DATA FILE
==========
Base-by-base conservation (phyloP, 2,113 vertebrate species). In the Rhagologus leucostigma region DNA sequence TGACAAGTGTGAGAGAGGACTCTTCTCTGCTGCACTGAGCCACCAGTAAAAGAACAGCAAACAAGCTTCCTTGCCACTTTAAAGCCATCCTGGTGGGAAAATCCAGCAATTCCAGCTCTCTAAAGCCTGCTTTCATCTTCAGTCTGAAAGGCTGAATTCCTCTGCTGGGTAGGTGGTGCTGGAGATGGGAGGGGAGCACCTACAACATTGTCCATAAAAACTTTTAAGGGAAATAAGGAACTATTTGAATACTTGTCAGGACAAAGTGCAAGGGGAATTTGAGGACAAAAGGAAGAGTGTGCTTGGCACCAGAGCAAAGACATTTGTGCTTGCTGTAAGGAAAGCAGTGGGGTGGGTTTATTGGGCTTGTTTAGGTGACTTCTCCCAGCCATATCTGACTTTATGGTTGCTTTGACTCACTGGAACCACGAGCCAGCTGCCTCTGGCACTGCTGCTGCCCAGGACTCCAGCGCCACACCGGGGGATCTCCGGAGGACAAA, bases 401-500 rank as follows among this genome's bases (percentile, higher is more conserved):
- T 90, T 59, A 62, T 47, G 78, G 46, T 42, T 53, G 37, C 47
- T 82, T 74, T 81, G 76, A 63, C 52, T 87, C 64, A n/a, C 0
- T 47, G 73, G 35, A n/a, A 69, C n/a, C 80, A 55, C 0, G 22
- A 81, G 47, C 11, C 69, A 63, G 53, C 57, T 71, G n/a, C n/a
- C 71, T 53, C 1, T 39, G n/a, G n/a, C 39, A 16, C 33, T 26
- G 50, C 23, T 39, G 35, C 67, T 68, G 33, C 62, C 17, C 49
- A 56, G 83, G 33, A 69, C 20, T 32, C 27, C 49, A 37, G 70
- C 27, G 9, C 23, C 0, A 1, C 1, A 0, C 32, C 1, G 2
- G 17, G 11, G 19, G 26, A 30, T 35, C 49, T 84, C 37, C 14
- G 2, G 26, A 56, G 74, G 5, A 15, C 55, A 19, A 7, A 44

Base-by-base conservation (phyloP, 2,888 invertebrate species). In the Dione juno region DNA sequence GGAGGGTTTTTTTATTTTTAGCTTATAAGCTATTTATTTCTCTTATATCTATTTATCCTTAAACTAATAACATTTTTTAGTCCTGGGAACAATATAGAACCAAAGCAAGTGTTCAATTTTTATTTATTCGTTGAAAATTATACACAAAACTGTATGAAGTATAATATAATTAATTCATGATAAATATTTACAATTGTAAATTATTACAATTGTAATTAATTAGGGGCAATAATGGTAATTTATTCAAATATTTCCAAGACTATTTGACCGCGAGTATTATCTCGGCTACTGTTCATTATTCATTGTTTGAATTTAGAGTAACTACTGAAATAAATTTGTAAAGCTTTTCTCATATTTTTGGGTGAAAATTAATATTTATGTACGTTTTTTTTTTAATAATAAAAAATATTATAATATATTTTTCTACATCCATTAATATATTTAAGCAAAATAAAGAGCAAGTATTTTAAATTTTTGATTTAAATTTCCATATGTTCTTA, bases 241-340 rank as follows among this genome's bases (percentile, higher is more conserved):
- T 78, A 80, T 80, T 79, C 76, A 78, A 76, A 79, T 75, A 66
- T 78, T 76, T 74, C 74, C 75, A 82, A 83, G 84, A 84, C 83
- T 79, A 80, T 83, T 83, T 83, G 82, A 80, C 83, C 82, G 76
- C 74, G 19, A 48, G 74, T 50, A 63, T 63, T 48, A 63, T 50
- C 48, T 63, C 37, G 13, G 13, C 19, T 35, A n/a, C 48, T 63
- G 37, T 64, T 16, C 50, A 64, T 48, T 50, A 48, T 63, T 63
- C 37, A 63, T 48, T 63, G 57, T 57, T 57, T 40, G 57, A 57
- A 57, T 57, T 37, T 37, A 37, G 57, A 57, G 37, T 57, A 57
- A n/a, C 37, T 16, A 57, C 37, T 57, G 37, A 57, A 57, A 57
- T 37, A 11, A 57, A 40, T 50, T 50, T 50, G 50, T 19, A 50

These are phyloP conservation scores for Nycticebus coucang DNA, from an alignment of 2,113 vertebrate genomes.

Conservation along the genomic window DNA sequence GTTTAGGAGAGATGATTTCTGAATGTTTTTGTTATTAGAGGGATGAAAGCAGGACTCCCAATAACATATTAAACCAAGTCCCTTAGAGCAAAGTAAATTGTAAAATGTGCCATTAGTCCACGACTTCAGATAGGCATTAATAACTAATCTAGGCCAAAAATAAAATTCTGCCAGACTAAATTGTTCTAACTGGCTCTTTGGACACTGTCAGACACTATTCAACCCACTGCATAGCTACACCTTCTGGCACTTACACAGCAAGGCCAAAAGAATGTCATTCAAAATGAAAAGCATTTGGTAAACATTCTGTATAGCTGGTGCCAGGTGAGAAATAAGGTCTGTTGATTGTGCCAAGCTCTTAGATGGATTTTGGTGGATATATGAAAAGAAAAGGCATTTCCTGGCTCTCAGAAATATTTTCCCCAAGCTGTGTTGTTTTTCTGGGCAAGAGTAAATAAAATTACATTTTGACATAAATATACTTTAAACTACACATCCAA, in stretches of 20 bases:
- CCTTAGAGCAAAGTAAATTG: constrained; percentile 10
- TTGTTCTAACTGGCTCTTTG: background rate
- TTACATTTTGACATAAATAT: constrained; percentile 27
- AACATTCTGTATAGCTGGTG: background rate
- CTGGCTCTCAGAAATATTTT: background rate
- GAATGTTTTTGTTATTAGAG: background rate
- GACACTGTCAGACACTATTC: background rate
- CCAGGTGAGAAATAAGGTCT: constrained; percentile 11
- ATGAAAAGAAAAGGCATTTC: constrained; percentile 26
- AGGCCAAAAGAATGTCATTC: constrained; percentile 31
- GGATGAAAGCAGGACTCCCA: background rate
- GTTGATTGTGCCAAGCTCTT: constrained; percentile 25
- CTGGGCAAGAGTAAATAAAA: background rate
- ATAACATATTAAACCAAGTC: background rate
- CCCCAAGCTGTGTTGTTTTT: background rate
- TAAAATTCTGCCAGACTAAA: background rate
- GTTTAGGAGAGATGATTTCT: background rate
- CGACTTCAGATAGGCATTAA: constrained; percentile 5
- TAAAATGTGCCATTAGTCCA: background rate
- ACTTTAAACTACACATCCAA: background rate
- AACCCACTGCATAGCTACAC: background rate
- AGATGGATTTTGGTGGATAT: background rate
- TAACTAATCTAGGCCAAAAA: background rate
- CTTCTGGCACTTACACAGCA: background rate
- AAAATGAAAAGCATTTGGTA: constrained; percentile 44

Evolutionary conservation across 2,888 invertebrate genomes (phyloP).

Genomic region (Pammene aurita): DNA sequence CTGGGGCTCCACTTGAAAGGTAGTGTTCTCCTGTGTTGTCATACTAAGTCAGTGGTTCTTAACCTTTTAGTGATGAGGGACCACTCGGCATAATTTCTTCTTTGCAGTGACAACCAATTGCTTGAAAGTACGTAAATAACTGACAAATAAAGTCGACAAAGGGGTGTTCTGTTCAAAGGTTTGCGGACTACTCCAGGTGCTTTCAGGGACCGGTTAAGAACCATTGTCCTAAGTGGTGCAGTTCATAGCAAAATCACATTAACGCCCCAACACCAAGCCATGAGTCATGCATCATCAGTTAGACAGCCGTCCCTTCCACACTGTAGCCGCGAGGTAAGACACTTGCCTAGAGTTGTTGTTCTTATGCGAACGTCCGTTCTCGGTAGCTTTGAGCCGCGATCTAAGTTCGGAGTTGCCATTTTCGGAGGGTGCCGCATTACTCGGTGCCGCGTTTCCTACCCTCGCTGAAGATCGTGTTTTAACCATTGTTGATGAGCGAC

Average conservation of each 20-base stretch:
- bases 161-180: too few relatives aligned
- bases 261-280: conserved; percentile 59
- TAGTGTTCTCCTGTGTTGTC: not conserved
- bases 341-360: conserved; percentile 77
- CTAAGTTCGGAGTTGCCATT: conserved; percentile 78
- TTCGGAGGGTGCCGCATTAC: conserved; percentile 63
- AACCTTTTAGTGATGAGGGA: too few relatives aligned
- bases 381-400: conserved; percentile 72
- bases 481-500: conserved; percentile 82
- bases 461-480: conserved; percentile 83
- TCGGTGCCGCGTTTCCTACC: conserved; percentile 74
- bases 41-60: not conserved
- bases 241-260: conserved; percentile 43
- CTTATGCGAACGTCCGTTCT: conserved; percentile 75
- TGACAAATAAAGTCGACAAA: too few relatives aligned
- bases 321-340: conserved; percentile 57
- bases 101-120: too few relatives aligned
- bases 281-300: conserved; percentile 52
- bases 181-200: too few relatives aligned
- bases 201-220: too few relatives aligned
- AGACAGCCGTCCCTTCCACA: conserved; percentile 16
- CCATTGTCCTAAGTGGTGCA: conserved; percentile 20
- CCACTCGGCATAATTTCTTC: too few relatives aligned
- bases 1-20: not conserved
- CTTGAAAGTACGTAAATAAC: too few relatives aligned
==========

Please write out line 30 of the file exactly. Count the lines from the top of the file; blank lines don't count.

- GAATGTTTTTGTTATTAGAG: background rate